Safest bet yet for £750 Stake
There are some things money just can't buy - and there are plenty of others that are more than worth having that don't cost very much.
Among them is the Driver Assistance Package on the new Ford Focus, which cynics might suggest is just another way of getting car buyers to shell out £750.
But the hard-nosed world of business reckons it's money so well spent that the Association of Car Fleet Operators has just named the package its Fleet Safety Initiative of the Year and the Focus its car of the year.
This package from Ford is brilliant. It lets you know when you stray out of your lane, has a camera that reads speed limit signs and puts them above the speedometer, turns on the wipers, turns on and off the main beam, lets you know when things are in your blind spot that you may not have seen, puts the brakes on if you are about to crash, and even warns if it detects excessive driver fatigue.
The Focus, of course, already has a fine reputation as a driver's car. It's one you can enjoy any time you have to go on a journey, whether it's for work or pleasure. And with Ford's clever package of electronic gizmos you'll enjoy it even more. In fact this package is so good that insurers should reduce premiums if you buy it, just as they do for good alarms on expensive cars. It's going to save them a fortune in claims.
Naturally, I had to put this all to a scientific test, so I did it courtesy of a sparkling black (well it was metallic paint) Ford Focus Titanium X 1.6 TDCi Stop Start estate. This, of course, has all the bells and whistles you can think of, and quite a few you can't, allied to 50 mpg real world economy in a car that is zippy and feels real value for money.
Those bits of electronic wizardry are genuine driver aids and so much more useful than features like built-in sat nav. If I had the choice of buying something to tell me where to go or spending the same money on devices that tell me I going to crash if I'm not careful it's the safety devices that win the argument. Now we have the technology, why ignore it when it does such a brilliant job? After a few weeks of ownership, I'll guarantee you'll wonder how you managed without it.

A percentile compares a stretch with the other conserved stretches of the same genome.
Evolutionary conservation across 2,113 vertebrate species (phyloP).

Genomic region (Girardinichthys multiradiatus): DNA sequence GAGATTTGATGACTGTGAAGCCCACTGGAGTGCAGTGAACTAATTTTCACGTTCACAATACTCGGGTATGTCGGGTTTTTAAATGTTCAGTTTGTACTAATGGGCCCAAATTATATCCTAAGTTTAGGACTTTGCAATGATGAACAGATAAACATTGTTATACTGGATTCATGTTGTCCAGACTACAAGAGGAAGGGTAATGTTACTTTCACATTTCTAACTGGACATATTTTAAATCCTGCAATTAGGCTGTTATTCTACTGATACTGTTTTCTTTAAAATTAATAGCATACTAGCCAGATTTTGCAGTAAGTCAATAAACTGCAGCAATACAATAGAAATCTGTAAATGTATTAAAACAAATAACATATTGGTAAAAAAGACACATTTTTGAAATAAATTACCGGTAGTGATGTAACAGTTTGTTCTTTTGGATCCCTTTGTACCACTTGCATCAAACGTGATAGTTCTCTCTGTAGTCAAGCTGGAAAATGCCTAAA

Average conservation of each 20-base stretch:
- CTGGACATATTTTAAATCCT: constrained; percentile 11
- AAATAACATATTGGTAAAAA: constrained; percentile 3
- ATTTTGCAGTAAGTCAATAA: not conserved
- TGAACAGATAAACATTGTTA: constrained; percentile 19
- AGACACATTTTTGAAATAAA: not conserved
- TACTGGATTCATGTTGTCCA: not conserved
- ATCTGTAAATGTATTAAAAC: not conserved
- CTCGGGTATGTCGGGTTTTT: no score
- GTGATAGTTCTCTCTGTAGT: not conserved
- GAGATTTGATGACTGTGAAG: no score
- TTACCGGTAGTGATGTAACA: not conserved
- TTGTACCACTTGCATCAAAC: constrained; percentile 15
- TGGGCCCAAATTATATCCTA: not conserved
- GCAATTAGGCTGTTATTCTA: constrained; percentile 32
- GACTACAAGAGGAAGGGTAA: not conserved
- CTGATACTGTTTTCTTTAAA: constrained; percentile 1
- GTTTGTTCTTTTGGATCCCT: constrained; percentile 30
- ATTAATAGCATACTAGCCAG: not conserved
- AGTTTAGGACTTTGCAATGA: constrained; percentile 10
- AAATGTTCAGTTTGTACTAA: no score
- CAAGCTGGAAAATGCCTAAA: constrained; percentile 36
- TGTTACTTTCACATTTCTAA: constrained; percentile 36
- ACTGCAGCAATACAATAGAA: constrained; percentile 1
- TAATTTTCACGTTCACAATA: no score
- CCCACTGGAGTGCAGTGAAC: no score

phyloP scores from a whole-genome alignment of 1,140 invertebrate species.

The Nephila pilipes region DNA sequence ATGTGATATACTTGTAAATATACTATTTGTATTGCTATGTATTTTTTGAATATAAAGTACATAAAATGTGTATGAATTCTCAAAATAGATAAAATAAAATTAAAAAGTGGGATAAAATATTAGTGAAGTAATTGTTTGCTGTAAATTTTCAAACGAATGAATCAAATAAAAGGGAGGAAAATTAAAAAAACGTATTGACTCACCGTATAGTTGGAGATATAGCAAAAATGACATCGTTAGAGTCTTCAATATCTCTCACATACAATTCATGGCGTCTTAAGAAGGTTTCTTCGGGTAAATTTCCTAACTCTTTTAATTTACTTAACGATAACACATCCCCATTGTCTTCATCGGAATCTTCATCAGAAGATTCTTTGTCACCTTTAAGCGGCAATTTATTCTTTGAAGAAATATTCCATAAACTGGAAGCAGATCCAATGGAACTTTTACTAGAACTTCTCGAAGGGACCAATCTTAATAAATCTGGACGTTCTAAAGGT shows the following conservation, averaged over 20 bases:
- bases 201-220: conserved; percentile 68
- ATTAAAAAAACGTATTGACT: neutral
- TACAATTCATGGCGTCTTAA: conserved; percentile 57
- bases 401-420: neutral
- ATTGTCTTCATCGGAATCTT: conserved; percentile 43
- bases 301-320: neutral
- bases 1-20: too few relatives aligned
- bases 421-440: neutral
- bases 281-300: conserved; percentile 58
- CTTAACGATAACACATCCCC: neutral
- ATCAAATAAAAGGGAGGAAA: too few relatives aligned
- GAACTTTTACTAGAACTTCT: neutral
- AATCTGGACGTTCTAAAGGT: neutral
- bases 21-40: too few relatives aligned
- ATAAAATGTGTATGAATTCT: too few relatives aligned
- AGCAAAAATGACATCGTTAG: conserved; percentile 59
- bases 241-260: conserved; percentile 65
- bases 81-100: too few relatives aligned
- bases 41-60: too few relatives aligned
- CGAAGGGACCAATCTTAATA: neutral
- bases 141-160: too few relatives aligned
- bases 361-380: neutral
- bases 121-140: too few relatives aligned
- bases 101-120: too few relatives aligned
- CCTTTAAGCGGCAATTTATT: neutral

The Focus estate has up to 1,500 litres of load space and a ride quality that would be impressive on much bigger cars. It looks like a Mondeo that's downsized and, as downsizing is what we all seem to be doing these days, it's not going to disappoint drivers who want a smaller car that's still big on equipment. Maurice Hardy
We have both a car and motorhome that feature automated manual gearboxes so using the clutch pedal is a bit of a novelty these days.
But even having to make manual gear swaps on the Ford Focus estate was no hardship because the clutch pedal is not stiff and the gear lever moves easily whether you are moving up or down the box.
The good thing about the TDCi engine is that although it's a 1.6 litre with 115 bhp it has plenty of urge and you don't have to work your way round the gearbox too often once you're cruising. At 70 mph, the car settles down to 2,000 rpm in sixth gear and feels happy to stay there all day.
Open the tailgate, not power assisted but not heavy, and there's a well shaped load space with a load cover that runs on rails and doesn't flop about as you use it. A case of putting the focus on detail if ever there was one. Annette Hardy
Car: Ford Focus 1.6 TDCi Titanium X Start-Stop estate
Does it fit your ego... 0-62 mph: 11.1 secs Top speed: 109 mph Bhp: 115 Torque: 199 - 210 lb ft
...and your wallet... Price: £22,345 Urban: 55.4 mpg Extra urban: 76.4 mpg Combined: 67.3 mpg CO2 emissions: 109 g/km Insurance Group: 15
Best bits: feels like a big car; drives like a small one; frugal.